New Delhi: The controversy surrounding "Love Jihad" refuses to die down as the latest issue of a Vishva Hindu Parishad(VHP) magazine "Himalaya Dhwani" has brought up the subject on its cover using a morphed face of actor Kareena Kapoor half covered with a 'burqa'.
The pictures of Kapoor, who married actor Saif Ali Khan, has gone viral with many raising eyebrows over the raging row over religious conversions and reconversions and demanding action against the magazine.
VHP, however, has claimed that the magazine brought out by its Himachal unit is for internal circulation and has tried to highlight the issue as also religious conversions in Himachal Pradesh.
Congress criticised the use of Kareena's picture, saying it is a assault on her privacy and sought action against the magazine.
The magazine's cover story also reads, "Dharmantaran se rashtraantaran" meaning "change of religion leads to change of nation" in the cover article that has highlighted the issue of religious conversions of Hindu women addressed as 'love jihad'.
Rajni Thukral, one of the magazine editors, who is also the coordinator of Durga Vahini, the women's youth wing of VHP for the region, has defended the article and Kapoor's picture.
"The issue of 'Love Jihad' started in the country some 12 to 15 years ago and there have been 4,000 cases registered on how Muslim boys have allegedly enticed Hindu girls in love and later treated them badly.
In Himachal, such incidents have happened and 16 such cases have come to light last year. We have tried to highlight the issue to create public awareness," she said.
Defending the use of Kareena's morphed picture and her case to highlight the issue, she said, "Kareena is an icon and role model. Youth try to emulate and follow her." Thukral questioned if they are in love, why did she have to convert and why Saif did not convert to a Hindu.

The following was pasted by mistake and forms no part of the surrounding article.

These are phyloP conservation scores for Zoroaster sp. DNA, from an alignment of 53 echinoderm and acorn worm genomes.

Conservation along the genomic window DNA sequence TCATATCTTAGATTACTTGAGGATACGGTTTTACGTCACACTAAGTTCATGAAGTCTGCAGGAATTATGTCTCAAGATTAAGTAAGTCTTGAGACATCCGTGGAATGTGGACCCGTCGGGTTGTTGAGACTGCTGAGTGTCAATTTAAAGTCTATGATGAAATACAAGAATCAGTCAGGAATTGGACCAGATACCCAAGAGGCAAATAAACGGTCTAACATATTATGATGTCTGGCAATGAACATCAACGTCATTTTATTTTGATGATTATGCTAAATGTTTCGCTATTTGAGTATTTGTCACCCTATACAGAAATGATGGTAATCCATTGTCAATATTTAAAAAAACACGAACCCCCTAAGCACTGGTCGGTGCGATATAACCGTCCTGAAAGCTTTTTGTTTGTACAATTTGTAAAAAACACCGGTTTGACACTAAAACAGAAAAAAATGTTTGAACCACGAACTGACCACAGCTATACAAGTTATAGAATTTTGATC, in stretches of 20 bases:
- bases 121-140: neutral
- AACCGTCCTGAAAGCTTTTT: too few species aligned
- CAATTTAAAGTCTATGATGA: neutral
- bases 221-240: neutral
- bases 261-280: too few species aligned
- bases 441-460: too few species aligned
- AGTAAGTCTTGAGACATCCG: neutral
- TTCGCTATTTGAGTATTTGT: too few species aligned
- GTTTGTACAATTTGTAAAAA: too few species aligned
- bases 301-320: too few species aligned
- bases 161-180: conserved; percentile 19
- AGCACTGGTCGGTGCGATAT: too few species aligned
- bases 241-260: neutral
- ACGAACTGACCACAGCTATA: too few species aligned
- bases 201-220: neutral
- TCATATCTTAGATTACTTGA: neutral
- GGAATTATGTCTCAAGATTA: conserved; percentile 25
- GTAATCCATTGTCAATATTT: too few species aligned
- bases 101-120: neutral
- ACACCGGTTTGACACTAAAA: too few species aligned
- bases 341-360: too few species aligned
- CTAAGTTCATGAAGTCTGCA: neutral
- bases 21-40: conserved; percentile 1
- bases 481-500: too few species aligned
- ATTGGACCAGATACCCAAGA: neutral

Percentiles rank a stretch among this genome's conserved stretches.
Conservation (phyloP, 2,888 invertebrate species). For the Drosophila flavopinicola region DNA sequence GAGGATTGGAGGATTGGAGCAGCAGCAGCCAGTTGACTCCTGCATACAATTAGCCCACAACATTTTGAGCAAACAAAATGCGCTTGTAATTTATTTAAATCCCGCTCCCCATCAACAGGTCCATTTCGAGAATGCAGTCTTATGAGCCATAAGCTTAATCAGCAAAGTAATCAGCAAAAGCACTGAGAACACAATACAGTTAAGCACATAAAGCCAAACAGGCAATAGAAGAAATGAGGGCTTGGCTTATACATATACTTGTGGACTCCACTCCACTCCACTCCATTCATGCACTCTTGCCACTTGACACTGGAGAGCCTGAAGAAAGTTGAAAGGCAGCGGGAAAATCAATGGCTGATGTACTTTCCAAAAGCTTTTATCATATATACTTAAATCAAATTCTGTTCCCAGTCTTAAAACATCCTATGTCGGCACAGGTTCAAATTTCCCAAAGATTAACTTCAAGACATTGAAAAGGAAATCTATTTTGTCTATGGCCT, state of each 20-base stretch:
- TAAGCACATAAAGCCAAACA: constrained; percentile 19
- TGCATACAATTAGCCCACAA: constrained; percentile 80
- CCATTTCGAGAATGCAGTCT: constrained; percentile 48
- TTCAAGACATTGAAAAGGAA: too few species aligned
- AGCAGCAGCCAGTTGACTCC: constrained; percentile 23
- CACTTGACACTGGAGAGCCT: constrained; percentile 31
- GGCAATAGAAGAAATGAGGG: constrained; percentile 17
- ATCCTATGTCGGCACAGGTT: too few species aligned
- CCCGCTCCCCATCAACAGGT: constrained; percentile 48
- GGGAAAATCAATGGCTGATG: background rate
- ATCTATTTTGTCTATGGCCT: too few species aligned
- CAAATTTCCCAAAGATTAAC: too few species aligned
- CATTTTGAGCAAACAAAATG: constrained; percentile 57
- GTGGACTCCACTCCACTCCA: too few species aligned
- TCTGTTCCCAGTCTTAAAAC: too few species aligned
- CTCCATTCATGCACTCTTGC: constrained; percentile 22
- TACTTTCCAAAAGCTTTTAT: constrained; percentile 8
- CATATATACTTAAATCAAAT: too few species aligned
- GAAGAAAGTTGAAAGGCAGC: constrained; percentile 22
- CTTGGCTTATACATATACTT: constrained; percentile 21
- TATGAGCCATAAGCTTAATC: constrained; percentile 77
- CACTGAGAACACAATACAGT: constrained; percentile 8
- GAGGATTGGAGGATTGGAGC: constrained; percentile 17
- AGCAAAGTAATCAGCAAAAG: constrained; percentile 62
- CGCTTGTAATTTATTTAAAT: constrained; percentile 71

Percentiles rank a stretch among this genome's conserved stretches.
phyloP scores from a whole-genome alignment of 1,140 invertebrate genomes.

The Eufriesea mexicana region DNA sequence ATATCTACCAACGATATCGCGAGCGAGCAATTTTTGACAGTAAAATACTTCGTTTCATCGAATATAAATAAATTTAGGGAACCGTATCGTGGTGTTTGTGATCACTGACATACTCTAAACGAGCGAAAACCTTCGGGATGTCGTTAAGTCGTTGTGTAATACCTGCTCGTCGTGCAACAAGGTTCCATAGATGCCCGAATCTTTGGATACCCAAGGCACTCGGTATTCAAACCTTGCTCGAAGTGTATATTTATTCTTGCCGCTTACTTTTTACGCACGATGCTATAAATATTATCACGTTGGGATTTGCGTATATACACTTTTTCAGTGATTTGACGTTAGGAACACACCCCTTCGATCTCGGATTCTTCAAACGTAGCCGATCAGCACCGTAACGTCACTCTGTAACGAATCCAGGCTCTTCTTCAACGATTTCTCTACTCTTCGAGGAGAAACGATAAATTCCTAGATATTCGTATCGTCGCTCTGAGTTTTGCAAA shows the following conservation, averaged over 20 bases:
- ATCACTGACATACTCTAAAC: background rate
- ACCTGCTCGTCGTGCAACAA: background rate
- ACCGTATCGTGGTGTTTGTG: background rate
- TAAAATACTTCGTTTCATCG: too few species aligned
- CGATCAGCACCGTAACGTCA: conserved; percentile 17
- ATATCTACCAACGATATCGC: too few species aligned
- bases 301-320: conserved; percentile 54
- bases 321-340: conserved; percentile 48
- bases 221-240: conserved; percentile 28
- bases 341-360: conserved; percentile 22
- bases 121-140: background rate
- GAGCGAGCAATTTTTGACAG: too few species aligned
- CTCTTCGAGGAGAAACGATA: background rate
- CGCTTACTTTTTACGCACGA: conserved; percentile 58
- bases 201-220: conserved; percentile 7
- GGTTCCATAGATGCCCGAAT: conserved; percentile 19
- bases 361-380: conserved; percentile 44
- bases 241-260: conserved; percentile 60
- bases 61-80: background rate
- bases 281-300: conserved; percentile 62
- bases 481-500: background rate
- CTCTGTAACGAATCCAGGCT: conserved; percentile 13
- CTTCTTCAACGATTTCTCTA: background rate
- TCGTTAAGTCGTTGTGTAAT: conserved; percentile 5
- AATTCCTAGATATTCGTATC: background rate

The opposition slammed the use of Kareena's face on the magazine cover, with Congress leader Manish Tiwari saying it is an assault on their privacy and the magazine be sued.
"It is an assault on their privacy. They should sue the organisation, because nobody has the right to trifle with anybody's privacy and use anybody's picture without their permission for what is possibly the most outrageous, ridiculous, retrogressive and medieval tendency you have seen manifest itself in the past six months," he said.
Tiwari also said it is high time the liberals stood up in the country so that such tendencies are curbed in society.
However, VHP's joint general secretary Surendra Jain told that the magazine was for internal circulation of the outfit in the state. "The magazine is for internal circulation of VHP in Himachal Pradesh. How girls are lured by 'Jihadis' has been highlighted through the article. "It also highlights the issue of Bangladeshi infiltrators coming into Himachal Pradesh and causing law and order and communal violence issues," he said.
BJP spokesperson Nalin Kohli said the issue of religious conversions is not something new and that if there are conversions taking place, people have the right to return.
"That right is there with every individual. You cannot challenge that right," he said, adding that the government has said that there should be a law on conversions and thus these charges don't hold ground against the government or the BJP and the opposition is trying to take political mileage out of the issue.
"They are trying to make political mileage out of this even though when none exists," he said.
Another VHP leader said publications are free to air their views and opinion and if someone has problems they can challenge the magazine through legal means.